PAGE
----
Margaux Chetrit and her mother .
(photo credit: Courtesy)
Can somebody please tell me when Jewish mothers turned into a comedic punch line?
How did their nurturing get confused for nagging? Who drew the boundaries between protective and overprotective and where did they cross it?
It must have been sometime between carpool and camp because it definitely didn’t happen on my watch.
I’ve always held the most irreverent respect for Jewish mothers; and not in a diagnosable Stockholm Syndrome sort of way either.
Jewish mothers are literally the keepers of our faith. Through their child-bearing capacities and the Mishnaic matrilineality precept (Kiddushin 3:12), Jewish continuity is entirely dependent on them. And the women I know take their duties seriously. Just try to tell one of them that you are marrying a shiksa (derogatory word for non-Jewish girl) I double dare you!
Jewish women are also entrusted with the added responsibility of the home sphere, the holiest of them all. Between kashruth observance and the laws of family purity, a woman’s job is never done. This holds true in this generation more than ever with the prevalence of CEO mom, the 2.0 version of “Super Mom,” (sleep not included.) A well-deserved shout-out to Sheryl Sandberg, the prototype for this model, who proves it is possible to raise two children and rule the world simultaneously.
My own mother knew this a generation earlier. She learnt it from her mother. They both worked in the field of education, not because they had to but because they wanted to. They believed that knowledge was power and they touched countless lives promoting that message, all before dinner time which they never missed and seldom, outsourced.
Perhaps they both fall under the stereotypical image of a Jewish mother: They worry too much; they express love through food; and my mother convinced my brother he wanted to be a doctor from the time he was in the womb.
Ladies and gentlemen of the jury, as my brother completes his first year of med school and I finish working off the calories of the second Pesach seder meal, I ask you- is that really a crime punishable by parody? I don’t think so.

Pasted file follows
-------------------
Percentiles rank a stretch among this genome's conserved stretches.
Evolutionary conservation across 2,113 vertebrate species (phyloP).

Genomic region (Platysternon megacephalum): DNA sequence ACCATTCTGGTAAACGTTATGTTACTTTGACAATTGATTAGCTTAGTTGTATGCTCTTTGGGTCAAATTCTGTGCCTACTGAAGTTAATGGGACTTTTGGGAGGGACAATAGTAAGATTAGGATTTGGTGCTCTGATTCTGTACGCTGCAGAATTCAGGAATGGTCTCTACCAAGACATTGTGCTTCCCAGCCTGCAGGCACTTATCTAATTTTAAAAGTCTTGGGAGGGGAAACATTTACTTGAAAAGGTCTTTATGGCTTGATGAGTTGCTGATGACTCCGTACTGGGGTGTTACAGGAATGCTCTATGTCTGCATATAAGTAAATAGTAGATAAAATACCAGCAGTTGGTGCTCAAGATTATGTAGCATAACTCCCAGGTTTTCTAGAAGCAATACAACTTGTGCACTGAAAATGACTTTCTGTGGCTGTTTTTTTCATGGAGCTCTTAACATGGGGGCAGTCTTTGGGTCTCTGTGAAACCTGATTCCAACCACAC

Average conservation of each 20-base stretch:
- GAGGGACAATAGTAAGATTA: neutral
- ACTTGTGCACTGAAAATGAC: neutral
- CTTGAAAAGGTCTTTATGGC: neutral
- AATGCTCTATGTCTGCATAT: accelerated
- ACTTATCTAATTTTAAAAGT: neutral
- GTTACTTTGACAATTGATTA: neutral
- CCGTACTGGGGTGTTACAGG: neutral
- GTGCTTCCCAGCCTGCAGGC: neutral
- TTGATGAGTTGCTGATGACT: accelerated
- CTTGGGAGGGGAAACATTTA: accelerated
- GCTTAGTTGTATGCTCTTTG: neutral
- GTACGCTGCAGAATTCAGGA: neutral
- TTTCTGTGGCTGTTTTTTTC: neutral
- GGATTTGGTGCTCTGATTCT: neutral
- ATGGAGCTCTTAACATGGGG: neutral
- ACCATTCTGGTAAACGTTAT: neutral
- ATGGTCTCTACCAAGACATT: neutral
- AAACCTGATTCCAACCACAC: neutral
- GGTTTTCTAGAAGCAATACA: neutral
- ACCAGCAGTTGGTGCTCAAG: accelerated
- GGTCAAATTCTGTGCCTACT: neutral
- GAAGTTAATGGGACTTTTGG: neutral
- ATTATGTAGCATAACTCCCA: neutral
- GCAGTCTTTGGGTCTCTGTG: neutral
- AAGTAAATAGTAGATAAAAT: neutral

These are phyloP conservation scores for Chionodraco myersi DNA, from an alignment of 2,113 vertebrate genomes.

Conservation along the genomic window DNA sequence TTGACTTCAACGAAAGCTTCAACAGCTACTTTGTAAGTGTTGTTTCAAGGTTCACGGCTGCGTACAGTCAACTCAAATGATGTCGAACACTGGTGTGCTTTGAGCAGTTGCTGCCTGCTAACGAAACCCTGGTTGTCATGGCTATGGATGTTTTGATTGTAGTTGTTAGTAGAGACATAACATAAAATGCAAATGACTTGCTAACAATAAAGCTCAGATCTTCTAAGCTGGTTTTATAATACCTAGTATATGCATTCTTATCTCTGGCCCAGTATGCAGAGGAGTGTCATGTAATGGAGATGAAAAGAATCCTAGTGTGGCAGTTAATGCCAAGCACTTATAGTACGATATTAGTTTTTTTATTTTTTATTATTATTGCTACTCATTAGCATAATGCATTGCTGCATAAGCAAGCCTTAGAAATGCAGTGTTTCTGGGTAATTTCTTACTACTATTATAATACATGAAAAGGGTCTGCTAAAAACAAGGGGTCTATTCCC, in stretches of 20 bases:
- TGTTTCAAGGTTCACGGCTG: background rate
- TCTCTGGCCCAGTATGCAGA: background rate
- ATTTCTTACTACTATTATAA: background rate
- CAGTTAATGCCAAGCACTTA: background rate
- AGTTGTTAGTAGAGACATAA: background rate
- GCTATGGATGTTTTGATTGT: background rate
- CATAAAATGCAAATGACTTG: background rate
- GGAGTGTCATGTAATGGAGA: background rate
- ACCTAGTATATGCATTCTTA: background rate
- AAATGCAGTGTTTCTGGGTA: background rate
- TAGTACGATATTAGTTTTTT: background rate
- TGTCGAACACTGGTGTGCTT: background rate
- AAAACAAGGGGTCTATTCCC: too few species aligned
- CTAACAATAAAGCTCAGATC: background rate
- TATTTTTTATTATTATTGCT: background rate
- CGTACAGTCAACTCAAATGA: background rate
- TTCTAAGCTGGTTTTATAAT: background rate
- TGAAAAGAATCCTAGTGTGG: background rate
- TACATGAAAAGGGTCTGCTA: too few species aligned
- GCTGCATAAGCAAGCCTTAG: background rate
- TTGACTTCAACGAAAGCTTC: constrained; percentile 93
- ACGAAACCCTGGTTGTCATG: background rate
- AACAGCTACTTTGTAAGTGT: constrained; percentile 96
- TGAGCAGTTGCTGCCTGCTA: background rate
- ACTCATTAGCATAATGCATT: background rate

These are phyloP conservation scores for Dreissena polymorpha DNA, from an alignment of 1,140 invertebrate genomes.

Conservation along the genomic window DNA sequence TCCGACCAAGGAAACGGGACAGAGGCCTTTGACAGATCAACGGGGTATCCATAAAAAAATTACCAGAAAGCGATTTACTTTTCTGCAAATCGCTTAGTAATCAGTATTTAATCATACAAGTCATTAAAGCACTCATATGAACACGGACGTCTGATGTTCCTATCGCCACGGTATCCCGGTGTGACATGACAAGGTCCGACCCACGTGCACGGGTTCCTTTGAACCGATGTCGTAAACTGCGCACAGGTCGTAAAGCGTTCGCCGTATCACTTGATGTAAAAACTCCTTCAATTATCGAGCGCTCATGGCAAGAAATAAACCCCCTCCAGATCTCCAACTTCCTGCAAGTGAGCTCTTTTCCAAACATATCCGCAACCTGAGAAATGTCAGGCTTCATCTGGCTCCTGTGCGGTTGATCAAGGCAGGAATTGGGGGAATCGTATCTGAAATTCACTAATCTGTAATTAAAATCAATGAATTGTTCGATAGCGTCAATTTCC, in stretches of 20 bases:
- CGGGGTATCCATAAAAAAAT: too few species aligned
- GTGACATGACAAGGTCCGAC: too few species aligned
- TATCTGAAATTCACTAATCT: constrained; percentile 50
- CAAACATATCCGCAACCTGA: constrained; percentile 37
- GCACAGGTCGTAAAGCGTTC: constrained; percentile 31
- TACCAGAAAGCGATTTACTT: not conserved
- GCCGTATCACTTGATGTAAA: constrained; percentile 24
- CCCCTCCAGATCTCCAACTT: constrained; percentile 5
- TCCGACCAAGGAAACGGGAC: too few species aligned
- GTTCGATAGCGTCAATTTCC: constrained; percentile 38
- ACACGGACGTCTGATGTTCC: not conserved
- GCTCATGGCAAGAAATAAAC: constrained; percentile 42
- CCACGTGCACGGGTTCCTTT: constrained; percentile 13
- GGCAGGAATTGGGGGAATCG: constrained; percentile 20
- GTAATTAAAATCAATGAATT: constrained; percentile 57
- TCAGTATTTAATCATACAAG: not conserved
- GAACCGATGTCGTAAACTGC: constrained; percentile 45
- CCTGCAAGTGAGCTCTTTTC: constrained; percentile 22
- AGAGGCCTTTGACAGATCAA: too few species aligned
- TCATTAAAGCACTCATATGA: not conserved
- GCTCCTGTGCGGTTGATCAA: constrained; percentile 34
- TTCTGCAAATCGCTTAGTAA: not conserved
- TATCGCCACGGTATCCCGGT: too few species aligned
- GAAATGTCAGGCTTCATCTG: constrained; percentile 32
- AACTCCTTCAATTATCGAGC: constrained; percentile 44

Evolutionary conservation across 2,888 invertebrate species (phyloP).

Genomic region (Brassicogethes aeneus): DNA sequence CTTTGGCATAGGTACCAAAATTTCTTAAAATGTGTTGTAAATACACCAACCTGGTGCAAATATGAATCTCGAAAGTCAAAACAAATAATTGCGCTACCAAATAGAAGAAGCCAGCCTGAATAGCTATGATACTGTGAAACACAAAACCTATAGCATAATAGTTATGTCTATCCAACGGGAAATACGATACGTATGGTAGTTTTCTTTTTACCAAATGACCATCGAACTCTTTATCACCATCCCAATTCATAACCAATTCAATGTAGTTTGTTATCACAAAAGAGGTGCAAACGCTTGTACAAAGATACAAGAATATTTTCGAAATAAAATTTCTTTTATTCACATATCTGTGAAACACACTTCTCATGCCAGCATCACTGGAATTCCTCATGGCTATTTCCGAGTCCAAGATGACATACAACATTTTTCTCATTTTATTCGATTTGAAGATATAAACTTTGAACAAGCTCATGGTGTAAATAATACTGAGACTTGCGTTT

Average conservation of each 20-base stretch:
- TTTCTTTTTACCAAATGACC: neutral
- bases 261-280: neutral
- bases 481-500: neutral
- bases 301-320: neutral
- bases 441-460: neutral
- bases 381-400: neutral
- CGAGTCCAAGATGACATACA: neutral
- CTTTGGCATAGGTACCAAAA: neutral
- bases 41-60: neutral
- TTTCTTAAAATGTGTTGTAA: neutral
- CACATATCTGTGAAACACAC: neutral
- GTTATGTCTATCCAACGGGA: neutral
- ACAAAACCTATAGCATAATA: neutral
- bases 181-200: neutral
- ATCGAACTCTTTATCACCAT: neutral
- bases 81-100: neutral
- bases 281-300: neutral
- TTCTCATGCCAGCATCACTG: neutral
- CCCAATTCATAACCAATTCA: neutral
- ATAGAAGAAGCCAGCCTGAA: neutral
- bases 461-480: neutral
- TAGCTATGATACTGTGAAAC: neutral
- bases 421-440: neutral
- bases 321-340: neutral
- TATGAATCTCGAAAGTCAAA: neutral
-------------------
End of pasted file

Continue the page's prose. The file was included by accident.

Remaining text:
I’ve drawn some of the greatest inspiration in my life from Jewish mothers.
For instance, the mother of three children whose eldest was gripped by the merciless claws of cancer and torn away forever, who shed tears for a moment and then soldiered on for her two remaining children - from her, I learnt courage and resilience.
From the hassidic woman, who at the tender age of 19 gave birth to her first child and then spent the next 24 years pregnant to eventually be called “mameh” by a total of 17 children and “bubby” by many, many more - from her I learned motherhood is not just a noun, it’s an active verb, a lifestyle and a vocation.
From that same woman who experienced the shanda (shame) of seeing her middle son go to jail, yet still welcomed “her king” home after what she jokingly refers to as an “extended vacation” - she also taught me how unconditional a mother’s love can really be.
From the single mother of four who worked both the day shift and the night shift to make ends meet after her husband left her, yet still found a way to attend all her children’s birthdays, school plays and soccer practices with a smile and some cheer - from her I learned the strongest muscle is in the heart.
And finally from the aspiring conservative politician, who marched alongside her openly gay daughter at a Pride parade - from her I learnt that a Jewish mother can't help but kvell (feel endless pride.)
The Jewish women I have crossed in my lifetime have approached their roles as Jewish mothers with such gravitas that to me it is no laughing matter.
Yes, they have been overbearing, overprotective and overzealous about meal time, sometimes in a satirically comical way. But they have done it with love.
On this Mother’s Day and every day, celebrate your mother with the same love she has given you. Take a moment to laugh with her and not at her.
So, you live with more guilt than OJ Simpson - so what?! That’s a small price to pay for a lifetime of love and a second-serving of apple pie!
Margaux Chetrit is the founder and president of Three Matches, an international dating agency. Her insights on love and sex are inspired by a career in diplomacy, a panoply of academic degrees and ex-boyfriends. For more of her musings, please visit: www.threematches.com or follow her at www.twitter.com/threematches and www.facebook.com/threematches.